http://www.JewishWorldReview.com | There is something achingly sad about the way Stanley McChrystal ended a career dedicated to serving his country. But there was no getting around it: Patriot, warrior, and remarkable leader that he is, there was no real alternative. He had to be relieved of his command. Some things just cannot be tolerated. He had to go for the good of the service.

The commanding general of American and allied forces in Iraq had violated a number of military principles, beginning with the chain of command and the respect he owed his own commander, the president of the United States. That's more than bad form; it's prejudicial to good order and military discipline. Not to mention the principle of civilian control of the military in a republic -- if it's going to stay one.

But mainly the general showed a disregard for just plain common sense. There are unwritten rules that should govern the conduct of an officer and gentleman. The general may be an expert tactician, but he should have known better than to go drinking-and-dining, with the emphasis on the former, with a reporter for Rolling Stone, which proceeded to roll right over him. What was he thinking -- or was he?

Quite aside from any military manual, the general would have done well to consult the Book of Proverbs: Wine is a mocker, strong drink is raging: and whosoever is deceived thereby is not wise.

His staff came across as equally well lubricated and even more loose-lipped, which is no excuse for his conduct but a further indictment, for the commander sets the tone of any outfit.

You'd think at least one of his subordinates would have served him better -- by having the courage and grace to warn him he was asking for trouble. Mainly for himself. That's another rule the general should have remembered: A commander is responsible for everything his unit does or fails to do. But his staff failed him, which means he failed to exercise leadership.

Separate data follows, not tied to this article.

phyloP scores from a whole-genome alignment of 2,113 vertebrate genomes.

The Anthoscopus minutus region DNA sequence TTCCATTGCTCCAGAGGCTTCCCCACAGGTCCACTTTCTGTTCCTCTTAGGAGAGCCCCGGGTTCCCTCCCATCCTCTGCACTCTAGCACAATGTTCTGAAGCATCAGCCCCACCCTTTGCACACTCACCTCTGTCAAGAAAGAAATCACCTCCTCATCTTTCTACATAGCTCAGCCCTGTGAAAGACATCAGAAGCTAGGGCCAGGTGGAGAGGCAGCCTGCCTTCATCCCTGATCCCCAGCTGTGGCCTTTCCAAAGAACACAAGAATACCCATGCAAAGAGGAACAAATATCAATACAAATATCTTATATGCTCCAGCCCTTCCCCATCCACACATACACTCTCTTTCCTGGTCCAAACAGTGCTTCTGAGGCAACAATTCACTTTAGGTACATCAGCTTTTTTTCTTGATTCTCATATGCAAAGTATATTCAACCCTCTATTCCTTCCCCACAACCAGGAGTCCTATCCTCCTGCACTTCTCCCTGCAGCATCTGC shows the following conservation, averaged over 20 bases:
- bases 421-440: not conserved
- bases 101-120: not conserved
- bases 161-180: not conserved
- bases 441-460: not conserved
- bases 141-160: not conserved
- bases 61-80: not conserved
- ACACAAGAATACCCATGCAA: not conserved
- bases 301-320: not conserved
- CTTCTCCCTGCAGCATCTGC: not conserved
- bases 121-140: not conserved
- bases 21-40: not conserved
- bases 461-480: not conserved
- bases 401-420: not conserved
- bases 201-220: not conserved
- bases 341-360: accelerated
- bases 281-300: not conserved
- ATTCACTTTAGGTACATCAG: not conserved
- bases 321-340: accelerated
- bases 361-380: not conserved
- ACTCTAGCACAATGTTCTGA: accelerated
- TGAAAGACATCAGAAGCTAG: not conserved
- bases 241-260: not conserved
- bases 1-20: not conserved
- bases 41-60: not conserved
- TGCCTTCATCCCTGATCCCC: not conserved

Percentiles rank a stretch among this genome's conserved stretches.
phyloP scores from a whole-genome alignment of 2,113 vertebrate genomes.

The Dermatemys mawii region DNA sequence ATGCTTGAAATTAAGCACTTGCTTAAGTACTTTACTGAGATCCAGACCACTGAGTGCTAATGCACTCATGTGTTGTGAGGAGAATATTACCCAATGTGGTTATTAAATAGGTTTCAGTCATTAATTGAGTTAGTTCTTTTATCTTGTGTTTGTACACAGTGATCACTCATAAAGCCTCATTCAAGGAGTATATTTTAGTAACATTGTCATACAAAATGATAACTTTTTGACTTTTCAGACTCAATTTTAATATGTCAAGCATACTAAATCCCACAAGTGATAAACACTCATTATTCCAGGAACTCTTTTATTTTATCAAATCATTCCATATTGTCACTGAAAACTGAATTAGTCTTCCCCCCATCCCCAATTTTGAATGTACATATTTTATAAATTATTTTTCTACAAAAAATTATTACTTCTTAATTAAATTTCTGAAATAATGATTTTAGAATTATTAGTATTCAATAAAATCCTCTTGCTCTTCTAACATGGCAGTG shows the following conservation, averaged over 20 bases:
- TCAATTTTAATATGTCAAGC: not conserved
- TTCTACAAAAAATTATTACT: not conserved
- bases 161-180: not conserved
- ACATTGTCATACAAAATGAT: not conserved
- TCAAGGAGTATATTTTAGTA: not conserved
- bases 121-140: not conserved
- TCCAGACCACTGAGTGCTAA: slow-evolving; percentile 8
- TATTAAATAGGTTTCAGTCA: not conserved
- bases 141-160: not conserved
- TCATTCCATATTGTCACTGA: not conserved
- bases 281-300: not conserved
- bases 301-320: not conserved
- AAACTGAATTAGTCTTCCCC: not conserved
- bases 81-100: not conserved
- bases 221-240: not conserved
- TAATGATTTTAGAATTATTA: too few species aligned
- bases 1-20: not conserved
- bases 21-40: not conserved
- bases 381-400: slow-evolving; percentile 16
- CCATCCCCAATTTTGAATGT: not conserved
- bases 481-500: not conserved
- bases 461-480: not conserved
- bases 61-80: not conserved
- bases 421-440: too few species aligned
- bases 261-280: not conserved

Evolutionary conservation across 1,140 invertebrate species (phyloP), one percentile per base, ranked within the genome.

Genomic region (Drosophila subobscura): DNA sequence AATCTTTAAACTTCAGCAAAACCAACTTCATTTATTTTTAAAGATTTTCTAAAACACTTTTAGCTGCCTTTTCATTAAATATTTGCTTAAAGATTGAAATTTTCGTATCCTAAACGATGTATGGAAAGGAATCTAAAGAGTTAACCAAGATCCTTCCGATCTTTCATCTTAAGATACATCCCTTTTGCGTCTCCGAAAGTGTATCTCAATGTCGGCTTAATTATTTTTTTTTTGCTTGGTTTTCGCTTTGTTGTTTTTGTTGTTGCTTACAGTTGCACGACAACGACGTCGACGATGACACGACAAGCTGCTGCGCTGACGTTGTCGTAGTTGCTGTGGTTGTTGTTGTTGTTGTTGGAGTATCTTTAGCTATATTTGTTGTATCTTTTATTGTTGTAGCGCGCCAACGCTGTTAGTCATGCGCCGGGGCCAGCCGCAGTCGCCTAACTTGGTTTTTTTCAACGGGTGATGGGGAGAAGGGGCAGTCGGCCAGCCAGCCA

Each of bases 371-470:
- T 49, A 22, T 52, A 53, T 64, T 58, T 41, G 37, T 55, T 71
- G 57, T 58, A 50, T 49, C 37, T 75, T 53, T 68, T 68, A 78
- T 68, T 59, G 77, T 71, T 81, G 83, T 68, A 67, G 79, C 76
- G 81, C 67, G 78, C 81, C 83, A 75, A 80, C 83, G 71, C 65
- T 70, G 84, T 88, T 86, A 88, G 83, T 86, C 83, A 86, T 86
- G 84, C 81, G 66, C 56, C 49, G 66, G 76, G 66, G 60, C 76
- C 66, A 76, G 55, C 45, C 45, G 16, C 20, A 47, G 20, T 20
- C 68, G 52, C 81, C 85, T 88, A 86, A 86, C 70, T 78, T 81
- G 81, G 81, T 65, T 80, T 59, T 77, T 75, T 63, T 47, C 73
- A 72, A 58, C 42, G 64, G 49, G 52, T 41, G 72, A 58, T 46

But let us now praise famous men, specifically Barack Obama and Stanley McChrystal. The president knew what he had to do, and for once he did it. No hemming-and-hawing, no inviting everybody in to sing Kumbaya, no seeking consensus or convoking another beer summit with Joe Biden sitting in. This time he had to act like the commander-in-chief he is, and he did not disappoint.

As for the general, justice demands that the country he served so long remember that he did more than have a night out in Paris with his staff and a reporter who was taking everything down. He played a major role in the Surge that turned everything around in Iraq under the remarkable general who now has succeeded him in the Afghan theater, David Petraeus, he who literally wrote the book on such a war. And then won it.

General McChrystal, during the tumultuous five years he headed the Joint Special Operations Command, made it a key factor in the ultimate American success in Iraq. His special forces decimated the upper (and lower) leadership of al-Qaida in Iraq, hunting down its chieftains with deadly dispatch. He shaped his command into a contemporary, computerized combination of Wild Bill Donovan's old OSS, Orde Wingate's Chindits, and California's Silicon Valley -- with a touch of James Bond and a dash of bitters thrown in.